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Terminar vs. Acabar

Why does Spanish have two verbs that mean “to finish”? Today we’ll explore the verb Terminar and how it’s used differently from Acabar. We’ll also get lots of spoken practice using Terminar in real sentence contexts.

Full Podcast Episode


Casi termino.

Intro: Join us on a rigorous, step-by-step journey to fluency. I’m Timothy and this is LearnCraft Spanish.

The Spanish verb Terminar means “to finish” or “to end up”. Of course, we already learned the verb Acabar, which *can* mean “to finish”, but it more often means “to have just done something”. Terminar is a more common term for finishing.

Here are a couple of simple examples, using the infinitive, terminar, and the participle, terminado:

When are you going to finish that?

¿Cuándo vas a terminar eso?

Have they finished the work?

¿Han terminado el trabajo?

In both of these cases, Terminar is simply taking a direct object. Try it yourself in this next example:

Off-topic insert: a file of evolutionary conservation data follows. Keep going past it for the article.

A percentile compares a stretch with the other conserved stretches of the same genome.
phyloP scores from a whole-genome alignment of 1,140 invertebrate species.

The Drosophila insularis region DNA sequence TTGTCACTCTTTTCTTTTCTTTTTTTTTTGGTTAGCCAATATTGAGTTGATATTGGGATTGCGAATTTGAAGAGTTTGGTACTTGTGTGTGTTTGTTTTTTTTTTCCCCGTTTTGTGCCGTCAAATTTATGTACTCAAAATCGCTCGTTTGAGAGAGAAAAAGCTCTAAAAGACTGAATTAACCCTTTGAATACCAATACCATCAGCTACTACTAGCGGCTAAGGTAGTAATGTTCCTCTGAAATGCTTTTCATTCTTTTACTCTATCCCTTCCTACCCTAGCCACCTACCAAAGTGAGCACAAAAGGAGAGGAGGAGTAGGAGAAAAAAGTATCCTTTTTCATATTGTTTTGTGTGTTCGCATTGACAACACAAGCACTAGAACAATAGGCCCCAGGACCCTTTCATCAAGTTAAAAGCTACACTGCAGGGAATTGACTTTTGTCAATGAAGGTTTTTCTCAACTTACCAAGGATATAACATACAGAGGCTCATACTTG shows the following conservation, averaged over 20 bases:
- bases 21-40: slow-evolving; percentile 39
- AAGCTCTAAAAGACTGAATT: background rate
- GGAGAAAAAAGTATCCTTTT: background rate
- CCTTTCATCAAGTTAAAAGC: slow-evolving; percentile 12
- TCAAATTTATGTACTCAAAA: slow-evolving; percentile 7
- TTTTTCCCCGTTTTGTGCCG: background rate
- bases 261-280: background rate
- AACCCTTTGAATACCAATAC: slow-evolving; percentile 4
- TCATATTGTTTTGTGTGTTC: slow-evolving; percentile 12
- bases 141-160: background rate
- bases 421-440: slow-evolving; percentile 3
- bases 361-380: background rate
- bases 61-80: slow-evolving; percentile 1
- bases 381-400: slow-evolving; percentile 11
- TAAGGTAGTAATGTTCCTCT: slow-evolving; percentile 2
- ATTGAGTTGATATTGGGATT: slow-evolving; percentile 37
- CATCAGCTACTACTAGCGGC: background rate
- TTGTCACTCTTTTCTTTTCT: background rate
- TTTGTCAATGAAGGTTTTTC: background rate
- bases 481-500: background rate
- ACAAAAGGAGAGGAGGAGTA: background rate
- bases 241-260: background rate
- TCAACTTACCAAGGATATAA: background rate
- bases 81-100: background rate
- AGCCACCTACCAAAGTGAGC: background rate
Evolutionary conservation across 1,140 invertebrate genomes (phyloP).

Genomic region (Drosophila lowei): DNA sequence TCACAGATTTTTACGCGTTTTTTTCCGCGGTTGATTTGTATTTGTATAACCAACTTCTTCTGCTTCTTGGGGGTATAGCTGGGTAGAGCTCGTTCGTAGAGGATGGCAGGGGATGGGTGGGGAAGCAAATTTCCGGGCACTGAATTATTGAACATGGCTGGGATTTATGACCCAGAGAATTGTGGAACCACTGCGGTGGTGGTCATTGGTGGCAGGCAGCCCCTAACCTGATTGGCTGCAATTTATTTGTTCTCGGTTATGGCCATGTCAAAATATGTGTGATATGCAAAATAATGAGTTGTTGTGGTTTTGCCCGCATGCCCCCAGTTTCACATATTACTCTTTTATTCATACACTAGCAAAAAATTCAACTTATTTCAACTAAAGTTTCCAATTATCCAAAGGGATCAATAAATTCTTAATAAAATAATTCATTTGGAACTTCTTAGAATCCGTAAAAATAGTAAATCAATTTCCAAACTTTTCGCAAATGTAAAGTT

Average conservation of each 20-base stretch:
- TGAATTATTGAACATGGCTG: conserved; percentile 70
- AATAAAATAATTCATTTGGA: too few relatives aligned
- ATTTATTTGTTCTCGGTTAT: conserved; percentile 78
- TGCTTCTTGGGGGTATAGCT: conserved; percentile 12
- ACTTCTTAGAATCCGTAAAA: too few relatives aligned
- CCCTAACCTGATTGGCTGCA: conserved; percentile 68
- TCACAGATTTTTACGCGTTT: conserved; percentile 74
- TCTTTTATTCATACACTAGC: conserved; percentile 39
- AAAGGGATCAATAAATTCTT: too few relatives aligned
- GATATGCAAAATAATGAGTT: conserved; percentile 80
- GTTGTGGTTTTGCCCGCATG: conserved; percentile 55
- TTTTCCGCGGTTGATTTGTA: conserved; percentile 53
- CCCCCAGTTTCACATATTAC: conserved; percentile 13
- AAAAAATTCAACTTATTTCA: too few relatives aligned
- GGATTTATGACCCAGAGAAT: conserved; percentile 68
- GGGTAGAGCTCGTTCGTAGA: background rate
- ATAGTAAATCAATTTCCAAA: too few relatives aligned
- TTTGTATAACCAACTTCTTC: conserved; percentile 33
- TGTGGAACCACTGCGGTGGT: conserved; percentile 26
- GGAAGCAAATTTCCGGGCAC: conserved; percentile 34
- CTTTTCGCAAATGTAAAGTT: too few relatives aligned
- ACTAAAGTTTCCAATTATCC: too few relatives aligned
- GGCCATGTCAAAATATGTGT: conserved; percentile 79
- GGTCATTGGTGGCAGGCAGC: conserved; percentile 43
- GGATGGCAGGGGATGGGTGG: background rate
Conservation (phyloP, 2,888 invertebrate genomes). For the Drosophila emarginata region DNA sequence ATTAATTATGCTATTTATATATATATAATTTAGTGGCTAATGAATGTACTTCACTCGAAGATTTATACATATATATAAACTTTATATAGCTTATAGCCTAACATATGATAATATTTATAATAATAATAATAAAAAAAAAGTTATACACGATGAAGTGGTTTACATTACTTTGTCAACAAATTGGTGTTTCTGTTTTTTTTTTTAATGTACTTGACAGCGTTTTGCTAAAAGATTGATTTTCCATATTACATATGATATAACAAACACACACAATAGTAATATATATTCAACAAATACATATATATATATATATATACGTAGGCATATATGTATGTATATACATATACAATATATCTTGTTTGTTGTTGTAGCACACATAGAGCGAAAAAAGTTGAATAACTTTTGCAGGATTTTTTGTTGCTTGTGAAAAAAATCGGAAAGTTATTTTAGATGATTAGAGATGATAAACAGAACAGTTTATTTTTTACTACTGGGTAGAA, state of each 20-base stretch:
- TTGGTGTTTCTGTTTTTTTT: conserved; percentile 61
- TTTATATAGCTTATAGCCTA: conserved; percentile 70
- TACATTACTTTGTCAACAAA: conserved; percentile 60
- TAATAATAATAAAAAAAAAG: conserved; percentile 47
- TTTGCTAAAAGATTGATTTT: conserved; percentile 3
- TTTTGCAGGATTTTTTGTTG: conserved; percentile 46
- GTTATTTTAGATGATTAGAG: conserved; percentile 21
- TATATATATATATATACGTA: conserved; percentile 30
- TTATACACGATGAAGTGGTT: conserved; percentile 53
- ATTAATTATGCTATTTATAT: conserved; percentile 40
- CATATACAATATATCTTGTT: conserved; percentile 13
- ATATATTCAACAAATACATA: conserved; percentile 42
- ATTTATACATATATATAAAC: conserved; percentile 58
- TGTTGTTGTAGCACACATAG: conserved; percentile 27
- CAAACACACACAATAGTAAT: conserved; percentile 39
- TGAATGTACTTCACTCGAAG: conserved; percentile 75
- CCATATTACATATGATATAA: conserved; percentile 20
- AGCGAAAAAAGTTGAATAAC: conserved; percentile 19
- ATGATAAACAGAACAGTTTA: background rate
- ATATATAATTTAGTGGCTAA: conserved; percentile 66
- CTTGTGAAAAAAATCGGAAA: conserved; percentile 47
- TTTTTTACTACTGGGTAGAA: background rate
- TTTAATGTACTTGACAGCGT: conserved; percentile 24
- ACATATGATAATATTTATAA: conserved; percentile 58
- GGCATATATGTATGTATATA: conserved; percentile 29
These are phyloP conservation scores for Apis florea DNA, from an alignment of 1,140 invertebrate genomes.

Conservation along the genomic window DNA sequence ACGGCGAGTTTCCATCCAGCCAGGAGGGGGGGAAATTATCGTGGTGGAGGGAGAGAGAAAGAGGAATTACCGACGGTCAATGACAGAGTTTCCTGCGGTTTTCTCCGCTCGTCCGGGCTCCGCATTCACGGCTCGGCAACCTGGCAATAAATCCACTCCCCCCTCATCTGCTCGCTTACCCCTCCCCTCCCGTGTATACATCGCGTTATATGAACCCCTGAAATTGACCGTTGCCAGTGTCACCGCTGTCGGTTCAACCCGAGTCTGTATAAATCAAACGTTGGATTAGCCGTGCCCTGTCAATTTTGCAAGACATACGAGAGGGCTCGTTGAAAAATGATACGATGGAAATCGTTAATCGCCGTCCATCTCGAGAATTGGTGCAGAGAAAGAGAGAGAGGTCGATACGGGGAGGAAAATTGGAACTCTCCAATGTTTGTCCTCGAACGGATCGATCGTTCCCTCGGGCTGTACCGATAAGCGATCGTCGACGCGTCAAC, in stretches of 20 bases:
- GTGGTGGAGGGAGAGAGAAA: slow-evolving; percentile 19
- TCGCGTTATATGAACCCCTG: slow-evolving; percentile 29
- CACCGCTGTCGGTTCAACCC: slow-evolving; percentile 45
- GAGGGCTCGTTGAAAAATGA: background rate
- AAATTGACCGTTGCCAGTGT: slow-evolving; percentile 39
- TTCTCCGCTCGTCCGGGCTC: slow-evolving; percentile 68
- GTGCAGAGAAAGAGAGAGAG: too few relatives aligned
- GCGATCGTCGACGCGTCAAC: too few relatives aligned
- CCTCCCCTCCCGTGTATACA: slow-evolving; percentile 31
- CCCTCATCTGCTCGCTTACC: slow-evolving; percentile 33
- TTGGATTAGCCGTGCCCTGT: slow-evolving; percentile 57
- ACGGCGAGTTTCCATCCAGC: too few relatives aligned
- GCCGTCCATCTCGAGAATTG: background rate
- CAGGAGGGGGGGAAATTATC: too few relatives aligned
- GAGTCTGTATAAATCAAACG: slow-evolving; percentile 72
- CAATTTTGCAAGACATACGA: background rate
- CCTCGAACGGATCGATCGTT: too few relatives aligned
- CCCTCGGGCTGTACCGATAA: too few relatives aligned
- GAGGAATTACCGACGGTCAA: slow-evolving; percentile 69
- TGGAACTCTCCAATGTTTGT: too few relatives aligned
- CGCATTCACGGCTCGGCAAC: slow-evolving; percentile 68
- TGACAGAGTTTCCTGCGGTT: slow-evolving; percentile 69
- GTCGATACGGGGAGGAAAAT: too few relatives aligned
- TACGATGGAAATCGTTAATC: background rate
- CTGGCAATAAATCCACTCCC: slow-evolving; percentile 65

She hasn’t finished it, but she’s going to finish it.

No lo ha terminado, pero lo va a terminar.

When you want to talk about finishing doing something, you’ll use Terminar and then de and then an infinitive. For example:

I haven’t finished doing those things.

No he terminado de hacer esas cosas.

You might notice that this is a lot like Dejar, because, for example, to say “I haven’t stopped doing those things”, you’d say no he dejado de hacer esas cosas. The Spanish difference between Dejar and Terminar is basically the same as the English difference between “stopping” doing something and “finishing” doing something.